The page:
Response by Professor Fenton Kay:
Great reply, Mary. I like your positive approach and using natural processes to illustrate man-made processes.
Original Post by Amy Zobler:
While some biogeochemical cycles may have a faster or more visible impact than others, that doesn’t mean they are more important to the proper functioning of an ecosystem. For example, if water is removed from an ecosystem, species will die off quickly and noticeably. However, if nitrogen is completely removed, plant species will not be able to photosynthesize adequately and will die off, eventually impacting other species that rely on them. Although species may be able to handle a short disruption of nitrogen better than that of water, both cycles are essential to their proper function. Additionally, biogeochemical cycles are interlinked, and do not function independently. Even if one cycle alone might be thought to not impact an ecosystem as heavily as another, the impact one cycle may have on others may increase its significance (Rastetter 2011).
Carbon is one biogeochemical cycle that not only has a faster and more visible impact on ecosystems than some other cycles, but is heavily influenced by human activities. Since the single largest cause of climate warming is an increase in atmospheric CO2, it is important to make any changes possible to decrease the amount of CO2 released into the atmosphere, such as through the burning of fossil fuels. Fig. 2.18 in the textbook provides a good visual that could be used as evidence to show the proportionately larger impact atmospheric levels of CO2 have on warming the climate (Chapin et al 2011, 45).
Chapin III, F. Stuart, Pamela A. Matson, and Peter M. Vitousek. 2011. “Principles of Terrestrial Ecosystem Ecology”, 2nd Ed. New York: Springer.
Rastetter, Edward B. 2011. “Modeling coupled biogeochemical cycles.” Frontiers in Ecology and Environment 9:68-73, doi:10.1890/090223.
You make a great point by differentiating biogeochemical cycles based upon visibility. While certain changes are easy to identify such as ice transforming into water, other crucial processes such as the carbon cycle are comparatively abstract. Your post brings up the question- what characterizes an environmental problem?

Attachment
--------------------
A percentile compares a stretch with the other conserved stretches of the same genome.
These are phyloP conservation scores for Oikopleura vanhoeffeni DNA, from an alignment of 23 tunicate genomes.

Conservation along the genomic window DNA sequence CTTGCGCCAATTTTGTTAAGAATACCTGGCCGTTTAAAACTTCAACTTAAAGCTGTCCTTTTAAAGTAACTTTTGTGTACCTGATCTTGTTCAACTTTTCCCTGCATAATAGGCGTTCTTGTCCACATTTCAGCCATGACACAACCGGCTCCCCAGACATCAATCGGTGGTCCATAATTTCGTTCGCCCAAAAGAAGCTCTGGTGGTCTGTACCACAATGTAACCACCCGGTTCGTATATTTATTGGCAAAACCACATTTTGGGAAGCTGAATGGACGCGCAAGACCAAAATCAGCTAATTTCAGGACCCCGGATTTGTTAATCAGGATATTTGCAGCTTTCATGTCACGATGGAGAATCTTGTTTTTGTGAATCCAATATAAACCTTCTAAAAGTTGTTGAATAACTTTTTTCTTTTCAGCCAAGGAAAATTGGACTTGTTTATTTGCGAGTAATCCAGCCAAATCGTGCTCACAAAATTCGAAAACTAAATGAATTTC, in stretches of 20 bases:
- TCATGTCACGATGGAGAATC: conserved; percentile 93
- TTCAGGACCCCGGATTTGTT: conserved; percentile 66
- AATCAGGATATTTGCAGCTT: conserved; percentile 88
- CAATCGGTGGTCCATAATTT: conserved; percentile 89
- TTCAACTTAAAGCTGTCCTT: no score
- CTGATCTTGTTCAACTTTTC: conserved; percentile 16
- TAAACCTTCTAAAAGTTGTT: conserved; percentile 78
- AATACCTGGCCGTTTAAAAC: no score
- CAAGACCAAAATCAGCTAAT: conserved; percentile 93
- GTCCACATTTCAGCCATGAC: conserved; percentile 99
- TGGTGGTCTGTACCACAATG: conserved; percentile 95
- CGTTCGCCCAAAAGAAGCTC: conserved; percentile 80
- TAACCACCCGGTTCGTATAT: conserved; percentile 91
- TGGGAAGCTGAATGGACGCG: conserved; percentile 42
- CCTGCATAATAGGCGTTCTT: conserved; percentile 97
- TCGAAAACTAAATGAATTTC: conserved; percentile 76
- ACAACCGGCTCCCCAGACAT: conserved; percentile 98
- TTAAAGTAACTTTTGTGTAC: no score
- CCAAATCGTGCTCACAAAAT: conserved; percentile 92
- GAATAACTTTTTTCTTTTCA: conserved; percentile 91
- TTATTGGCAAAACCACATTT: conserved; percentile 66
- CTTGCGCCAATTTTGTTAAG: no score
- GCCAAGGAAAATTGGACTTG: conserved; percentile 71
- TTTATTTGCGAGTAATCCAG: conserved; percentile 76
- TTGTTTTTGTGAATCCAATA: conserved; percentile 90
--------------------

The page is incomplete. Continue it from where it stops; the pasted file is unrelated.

I agree the power of every individual biogeochemical cycle is its impact on the others.
I agree with your emphasis on species dying off as being a key factor people care about. It is interesting to consider the role of the Endangered Species Act in environmental policy. The catastrophic New South Wales (NSW) fires persisted for 240 consecutive days from July 2019 to March 2020. The disaster destroyed 312 homes and 80% of the Shoalhaven National Parks Lands. Originally receiving approval for the project back in 2008, developer Ozy Homes planned to turn a 20-hectare area that is still unburnt mature growth forest into 180 new, upscale properties (Yahoo News 2020). However, after the brutal disaster cleared the surrounding area, now the residents are taking a stand to preserve all they have left. The coastal forest contains a wide array of biodiversity including the Powerful Owl, Yellow Bellied Glider, Koalas, Sugar Glider, Swift Parrot, and the Greater Glider. Since the latter is already endangered, it brought potential to protect the bushland via the Australian Environment Protection and Biodiversity Conservation Act (EPBC). On May 27, the Federal Court ordered a short reprieve of the developer’s plans while a team overseen by David Lindenmayer from the Australian National University takes three days to survey the land for primarily the Great Glider’s presence amongst other living things (Environmental Defenders Office 2020). The EPBC allowed for a clear consensus to be reached based on respect of existing laws because the issue of letting Ozy Homes conduct its development became dependent on the presence of endangered species.
Environmental Defenders Office. May 27 2020. “Federal Court Order Halts Manyana Clearing.” Accessed June 2 2020.
Rosenbaum, Walter A. 2020. Environmental Politics and Policy. 11th ed. Thousand Oaks: CQ Press.
Yahoo News. May 4 2020. “Demonstrators Exercise in Protest Against Land Clearing on South Coast During COVID-19 Restrictions.” Accessed June 2 2020.